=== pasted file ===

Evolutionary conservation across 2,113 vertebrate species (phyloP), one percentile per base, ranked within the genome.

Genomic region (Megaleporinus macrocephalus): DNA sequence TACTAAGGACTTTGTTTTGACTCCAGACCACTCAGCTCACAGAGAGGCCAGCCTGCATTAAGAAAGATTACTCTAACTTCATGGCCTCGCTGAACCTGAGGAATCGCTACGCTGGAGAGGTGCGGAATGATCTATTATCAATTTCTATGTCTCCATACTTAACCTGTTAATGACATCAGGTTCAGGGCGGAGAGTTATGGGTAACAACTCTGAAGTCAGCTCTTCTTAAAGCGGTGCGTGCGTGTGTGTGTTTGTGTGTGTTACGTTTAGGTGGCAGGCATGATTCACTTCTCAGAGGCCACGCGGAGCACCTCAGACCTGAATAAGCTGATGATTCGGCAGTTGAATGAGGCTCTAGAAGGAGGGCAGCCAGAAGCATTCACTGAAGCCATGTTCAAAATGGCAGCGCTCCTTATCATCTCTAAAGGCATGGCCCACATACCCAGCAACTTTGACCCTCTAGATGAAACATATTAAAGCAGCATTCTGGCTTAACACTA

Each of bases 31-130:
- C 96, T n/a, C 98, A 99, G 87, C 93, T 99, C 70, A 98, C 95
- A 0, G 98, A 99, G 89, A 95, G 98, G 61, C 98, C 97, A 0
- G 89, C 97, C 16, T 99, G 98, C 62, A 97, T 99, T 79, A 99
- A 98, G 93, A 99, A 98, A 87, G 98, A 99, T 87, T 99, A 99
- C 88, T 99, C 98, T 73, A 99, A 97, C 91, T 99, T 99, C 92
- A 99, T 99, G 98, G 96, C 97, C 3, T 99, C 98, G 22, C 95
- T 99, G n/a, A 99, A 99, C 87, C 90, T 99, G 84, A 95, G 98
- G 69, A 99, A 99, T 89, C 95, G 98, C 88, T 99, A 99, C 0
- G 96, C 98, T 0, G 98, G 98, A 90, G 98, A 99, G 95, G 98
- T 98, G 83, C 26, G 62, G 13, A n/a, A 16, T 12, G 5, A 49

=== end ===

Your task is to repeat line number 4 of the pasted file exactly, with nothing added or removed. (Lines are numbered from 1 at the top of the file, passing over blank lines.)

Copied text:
- C 96, T n/a, C 98, A 99, G 87, C 93, T 99, C 70, A 98, C 95